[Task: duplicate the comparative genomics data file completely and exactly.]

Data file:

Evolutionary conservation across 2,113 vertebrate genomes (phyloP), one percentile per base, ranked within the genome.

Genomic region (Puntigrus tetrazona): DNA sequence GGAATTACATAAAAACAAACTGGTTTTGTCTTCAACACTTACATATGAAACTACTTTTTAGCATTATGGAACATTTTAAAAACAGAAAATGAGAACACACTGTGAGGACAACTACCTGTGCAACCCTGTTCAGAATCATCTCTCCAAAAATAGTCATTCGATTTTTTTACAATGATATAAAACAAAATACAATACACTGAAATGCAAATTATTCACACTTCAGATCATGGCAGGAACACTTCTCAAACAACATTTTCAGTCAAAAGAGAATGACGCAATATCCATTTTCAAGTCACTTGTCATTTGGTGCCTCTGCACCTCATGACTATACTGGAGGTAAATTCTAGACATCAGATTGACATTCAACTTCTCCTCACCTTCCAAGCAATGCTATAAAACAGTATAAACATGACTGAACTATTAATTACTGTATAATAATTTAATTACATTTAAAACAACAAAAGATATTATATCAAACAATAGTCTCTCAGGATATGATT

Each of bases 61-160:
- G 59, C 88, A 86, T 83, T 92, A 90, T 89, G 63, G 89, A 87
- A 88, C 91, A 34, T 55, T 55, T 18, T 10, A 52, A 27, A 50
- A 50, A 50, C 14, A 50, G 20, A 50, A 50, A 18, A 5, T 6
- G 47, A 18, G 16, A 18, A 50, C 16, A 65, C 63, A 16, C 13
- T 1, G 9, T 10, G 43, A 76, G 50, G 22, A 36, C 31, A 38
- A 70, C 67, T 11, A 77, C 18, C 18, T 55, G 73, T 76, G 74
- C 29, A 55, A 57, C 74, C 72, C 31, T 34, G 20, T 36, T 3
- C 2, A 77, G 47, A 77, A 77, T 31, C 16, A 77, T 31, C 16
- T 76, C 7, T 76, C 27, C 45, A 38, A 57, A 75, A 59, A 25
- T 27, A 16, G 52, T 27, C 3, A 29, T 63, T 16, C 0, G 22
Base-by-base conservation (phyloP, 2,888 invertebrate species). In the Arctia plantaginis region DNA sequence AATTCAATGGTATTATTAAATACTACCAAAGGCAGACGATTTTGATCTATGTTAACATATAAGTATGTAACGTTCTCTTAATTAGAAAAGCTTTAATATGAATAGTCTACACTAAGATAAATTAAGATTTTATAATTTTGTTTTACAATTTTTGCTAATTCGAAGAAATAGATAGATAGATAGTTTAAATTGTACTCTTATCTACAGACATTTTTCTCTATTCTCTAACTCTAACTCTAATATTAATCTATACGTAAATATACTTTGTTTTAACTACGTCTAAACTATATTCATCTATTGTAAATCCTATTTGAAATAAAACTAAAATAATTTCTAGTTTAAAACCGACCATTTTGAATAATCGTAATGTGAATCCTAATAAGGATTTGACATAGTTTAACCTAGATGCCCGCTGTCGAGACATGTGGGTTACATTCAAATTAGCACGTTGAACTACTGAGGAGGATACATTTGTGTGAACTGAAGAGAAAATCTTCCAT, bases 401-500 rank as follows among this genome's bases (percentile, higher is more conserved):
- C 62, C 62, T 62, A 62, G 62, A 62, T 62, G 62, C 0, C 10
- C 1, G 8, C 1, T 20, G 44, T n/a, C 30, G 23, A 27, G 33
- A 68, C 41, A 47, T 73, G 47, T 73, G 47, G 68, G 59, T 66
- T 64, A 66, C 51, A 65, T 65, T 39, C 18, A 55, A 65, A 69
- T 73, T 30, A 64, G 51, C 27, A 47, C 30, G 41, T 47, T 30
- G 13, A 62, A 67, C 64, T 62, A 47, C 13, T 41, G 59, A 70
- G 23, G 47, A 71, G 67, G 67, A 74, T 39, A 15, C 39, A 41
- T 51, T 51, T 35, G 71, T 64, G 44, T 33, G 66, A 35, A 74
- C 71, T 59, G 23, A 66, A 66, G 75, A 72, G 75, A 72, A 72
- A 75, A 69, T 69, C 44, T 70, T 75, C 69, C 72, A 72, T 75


Evolutionary conservation across 2,113 vertebrate genomes (phyloP), one percentile per base, ranked within the genome.

Genomic region (Puntigrus tetrazona): DNA sequence GGAATTACATAAAAACAAACTGGTTTTGTCTTCAACACTTACATATGAAACTACTTTTTAGCATTATGGAACATTTTAAAAACAGAAAATGAGAACACACTGTGAGGACAACTACCTGTGCAACCCTGTTCAGAATCATCTCTCCAAAAATAGTCATTCGATTTTTTTACAATGATATAAAACAAAATACAATACACTGAAATGCAAATTATTCACACTTCAGATCATGGCAGGAACACTTCTCAAACAACATTTTCAGTCAAAAGAGAATGACGCAATATCCATTTTCAAGTCACTTGTCATTTGGTGCCTCTGCACCTCATGACTATACTGGAGGTAAATTCTAGACATCAGATTGACATTCAACTTCTCCTCACCTTCCAAGCAATGCTATAAAACAGTATAAACATGACTGAACTATTAATTACTGTATAATAATTTAATTACATTTAAAACAACAAAAGATATTATATCAAACAATAGTCTCTCAGGATATGATT

Each of bases 61-160:
- G 59, C 88, A 86, T 83, T 92, A 90, T 89, G 63, G 89, A 87
- A 88, C 91, A 34, T 55, T 55, T 18, T 10, A 52, A 27, A 50
- A 50, A 50, C 14, A 50, G 20, A 50, A 50, A 18, A 5, T 6
- G 47, A 18, G 16, A 18, A 50, C 16, A 65, C 63, A 16, C 13
- T 1, G 9, T 10, G 43, A 76, G 50, G 22, A 36, C 31, A 38
- A 70, C 67, T 11, A 77, C 18, C 18, T 55, G 73, T 76, G 74
- C 29, A 55, A 57, C 74, C 72, C 31, T 34, G 20, T 36, T 3
- C 2, A 77, G 47, A 77, A 77, T 31, C 16, A 77, T 31, C 16
- T 76, C 7, T 76, C 27, C 45, A 38, A 57, A 75, A 59, A 25
- T 27, A 16, G 52, T 27, C 3, A 29, T 63, T 16, C 0, G 22
Base-by-base conservation (phyloP, 2,888 invertebrate species). In the Arctia plantaginis region DNA sequence AATTCAATGGTATTATTAAATACTACCAAAGGCAGACGATTTTGATCTATGTTAACATATAAGTATGTAACGTTCTCTTAATTAGAAAAGCTTTAATATGAATAGTCTACACTAAGATAAATTAAGATTTTATAATTTTGTTTTACAATTTTTGCTAATTCGAAGAAATAGATAGATAGATAGTTTAAATTGTACTCTTATCTACAGACATTTTTCTCTATTCTCTAACTCTAACTCTAATATTAATCTATACGTAAATATACTTTGTTTTAACTACGTCTAAACTATATTCATCTATTGTAAATCCTATTTGAAATAAAACTAAAATAATTTCTAGTTTAAAACCGACCATTTTGAATAATCGTAATGTGAATCCTAATAAGGATTTGACATAGTTTAACCTAGATGCCCGCTGTCGAGACATGTGGGTTACATTCAAATTAGCACGTTGAACTACTGAGGAGGATACATTTGTGTGAACTGAAGAGAAAATCTTCCAT, bases 401-500 rank as follows among this genome's bases (percentile, higher is more conserved):
- C 62, C 62, T 62, A 62, G 62, A 62, T 62, G 62, C 0, C 10
- C 1, G 8, C 1, T 20, G 44, T n/a, C 30, G 23, A 27, G 33
- A 68, C 41, A 47, T 73, G 47, T 73, G 47, G 68, G 59, T 66
- T 64, A 66, C 51, A 65, T 65, T 39, C 18, A 55, A 65, A 69
- T 73, T 30, A 64, G 51, C 27, A 47, C 30, G 41, T 47, T 30
- G 13, A 62, A 67, C 64, T 62, A 47, C 13, T 41, G 59, A 70
- G 23, G 47, A 71, G 67, G 67, A 74, T 39, A 15, C 39, A 41
- T 51, T 51, T 35, G 71, T 64, G 44, T 33, G 66, A 35, A 74
- C 71, T 59, G 23, A 66, A 66, G 75, A 72, G 75, A 72, A 72
- A 75, A 69, T 69, C 44, T 70, T 75, C 69, C 72, A 72, T 75